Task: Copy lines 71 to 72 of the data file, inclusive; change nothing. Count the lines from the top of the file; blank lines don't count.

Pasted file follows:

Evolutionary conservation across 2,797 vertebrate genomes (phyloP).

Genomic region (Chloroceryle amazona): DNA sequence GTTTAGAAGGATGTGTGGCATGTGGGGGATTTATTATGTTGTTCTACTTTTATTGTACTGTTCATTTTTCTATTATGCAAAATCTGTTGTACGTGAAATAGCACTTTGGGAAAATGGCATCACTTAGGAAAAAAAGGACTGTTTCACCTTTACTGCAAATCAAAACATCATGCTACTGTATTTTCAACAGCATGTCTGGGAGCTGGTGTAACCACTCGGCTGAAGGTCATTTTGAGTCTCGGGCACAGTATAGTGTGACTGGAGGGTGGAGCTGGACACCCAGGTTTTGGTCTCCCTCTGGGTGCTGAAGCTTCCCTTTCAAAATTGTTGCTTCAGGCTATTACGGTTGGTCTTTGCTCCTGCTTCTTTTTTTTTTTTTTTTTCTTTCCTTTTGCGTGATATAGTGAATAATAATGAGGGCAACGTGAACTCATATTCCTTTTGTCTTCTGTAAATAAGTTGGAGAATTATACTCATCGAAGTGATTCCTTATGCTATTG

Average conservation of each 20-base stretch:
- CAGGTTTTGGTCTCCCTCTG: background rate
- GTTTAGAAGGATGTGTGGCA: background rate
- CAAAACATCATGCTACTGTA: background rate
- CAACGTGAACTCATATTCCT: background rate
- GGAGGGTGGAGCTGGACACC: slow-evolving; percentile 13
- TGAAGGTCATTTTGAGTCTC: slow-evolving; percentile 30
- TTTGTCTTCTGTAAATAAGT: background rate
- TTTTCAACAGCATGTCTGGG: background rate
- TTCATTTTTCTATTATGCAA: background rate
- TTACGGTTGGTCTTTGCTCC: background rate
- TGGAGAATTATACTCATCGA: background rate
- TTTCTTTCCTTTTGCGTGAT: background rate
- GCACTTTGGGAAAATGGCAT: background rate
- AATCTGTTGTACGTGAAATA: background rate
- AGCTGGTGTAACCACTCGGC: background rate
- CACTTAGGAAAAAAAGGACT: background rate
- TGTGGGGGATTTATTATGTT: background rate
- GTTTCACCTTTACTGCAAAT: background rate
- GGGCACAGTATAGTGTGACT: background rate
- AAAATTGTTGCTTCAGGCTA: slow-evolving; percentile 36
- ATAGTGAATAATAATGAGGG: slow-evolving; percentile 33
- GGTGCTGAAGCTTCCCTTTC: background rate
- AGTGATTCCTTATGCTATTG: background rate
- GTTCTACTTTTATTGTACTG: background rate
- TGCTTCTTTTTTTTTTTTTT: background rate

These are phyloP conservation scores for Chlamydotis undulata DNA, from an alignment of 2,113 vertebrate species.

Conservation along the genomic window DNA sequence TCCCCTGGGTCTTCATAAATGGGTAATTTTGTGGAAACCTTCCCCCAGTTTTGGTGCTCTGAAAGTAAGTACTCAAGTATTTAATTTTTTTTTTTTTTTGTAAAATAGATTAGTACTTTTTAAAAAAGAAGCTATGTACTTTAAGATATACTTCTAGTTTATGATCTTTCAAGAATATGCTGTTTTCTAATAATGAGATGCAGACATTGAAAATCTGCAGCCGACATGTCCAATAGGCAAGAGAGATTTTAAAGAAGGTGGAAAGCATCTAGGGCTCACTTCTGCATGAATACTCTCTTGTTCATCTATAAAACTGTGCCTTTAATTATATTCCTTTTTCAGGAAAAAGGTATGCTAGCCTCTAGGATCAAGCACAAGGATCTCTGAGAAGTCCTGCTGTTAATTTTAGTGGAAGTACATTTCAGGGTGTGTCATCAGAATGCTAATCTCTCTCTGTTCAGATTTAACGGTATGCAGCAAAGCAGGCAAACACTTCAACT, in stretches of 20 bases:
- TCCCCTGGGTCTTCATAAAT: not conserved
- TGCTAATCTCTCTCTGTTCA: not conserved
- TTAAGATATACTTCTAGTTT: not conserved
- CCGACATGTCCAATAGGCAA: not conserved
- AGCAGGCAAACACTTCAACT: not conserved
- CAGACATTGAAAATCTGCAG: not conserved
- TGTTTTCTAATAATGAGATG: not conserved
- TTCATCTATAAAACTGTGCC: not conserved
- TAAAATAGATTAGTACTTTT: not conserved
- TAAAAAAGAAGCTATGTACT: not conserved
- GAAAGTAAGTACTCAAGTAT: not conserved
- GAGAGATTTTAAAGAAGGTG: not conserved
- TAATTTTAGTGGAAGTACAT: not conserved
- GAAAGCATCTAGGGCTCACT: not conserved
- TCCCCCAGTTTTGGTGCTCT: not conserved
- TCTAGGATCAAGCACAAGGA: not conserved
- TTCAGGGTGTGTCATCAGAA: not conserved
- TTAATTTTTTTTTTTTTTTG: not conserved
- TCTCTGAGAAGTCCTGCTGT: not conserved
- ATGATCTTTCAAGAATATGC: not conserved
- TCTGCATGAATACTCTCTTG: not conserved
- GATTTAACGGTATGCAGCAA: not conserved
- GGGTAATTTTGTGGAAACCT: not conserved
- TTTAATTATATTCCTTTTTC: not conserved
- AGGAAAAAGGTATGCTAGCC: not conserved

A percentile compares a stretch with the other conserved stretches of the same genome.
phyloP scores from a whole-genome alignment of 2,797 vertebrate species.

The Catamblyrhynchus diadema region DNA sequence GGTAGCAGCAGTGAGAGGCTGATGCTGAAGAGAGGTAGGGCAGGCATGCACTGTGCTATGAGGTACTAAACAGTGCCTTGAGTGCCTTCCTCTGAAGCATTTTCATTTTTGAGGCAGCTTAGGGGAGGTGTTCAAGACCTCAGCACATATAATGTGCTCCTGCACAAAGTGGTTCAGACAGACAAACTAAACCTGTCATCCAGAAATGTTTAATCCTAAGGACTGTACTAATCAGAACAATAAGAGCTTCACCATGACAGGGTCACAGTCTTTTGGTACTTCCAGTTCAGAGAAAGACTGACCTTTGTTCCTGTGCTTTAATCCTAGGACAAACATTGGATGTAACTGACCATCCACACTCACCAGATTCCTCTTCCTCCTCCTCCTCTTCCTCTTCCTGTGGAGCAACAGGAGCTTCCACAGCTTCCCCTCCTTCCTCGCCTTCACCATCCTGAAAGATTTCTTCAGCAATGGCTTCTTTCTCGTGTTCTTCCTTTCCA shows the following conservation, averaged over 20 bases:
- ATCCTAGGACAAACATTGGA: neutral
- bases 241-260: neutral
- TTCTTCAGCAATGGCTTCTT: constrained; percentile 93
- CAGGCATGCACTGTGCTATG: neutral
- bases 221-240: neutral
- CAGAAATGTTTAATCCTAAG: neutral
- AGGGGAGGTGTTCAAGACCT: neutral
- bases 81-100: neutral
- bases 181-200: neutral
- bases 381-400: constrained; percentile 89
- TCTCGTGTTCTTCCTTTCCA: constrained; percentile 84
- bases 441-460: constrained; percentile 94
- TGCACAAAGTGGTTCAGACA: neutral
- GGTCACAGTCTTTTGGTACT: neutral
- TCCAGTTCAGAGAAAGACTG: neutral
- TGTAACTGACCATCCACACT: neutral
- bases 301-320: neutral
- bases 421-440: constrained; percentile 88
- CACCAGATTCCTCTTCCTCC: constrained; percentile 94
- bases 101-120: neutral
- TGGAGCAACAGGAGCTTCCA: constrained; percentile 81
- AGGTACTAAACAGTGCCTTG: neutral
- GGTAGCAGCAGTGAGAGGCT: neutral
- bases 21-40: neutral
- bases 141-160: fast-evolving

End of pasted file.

- TGCACAAAGTGGTTCAGACA: neutral
- GGTCACAGTCTTTTGGTACT: neutral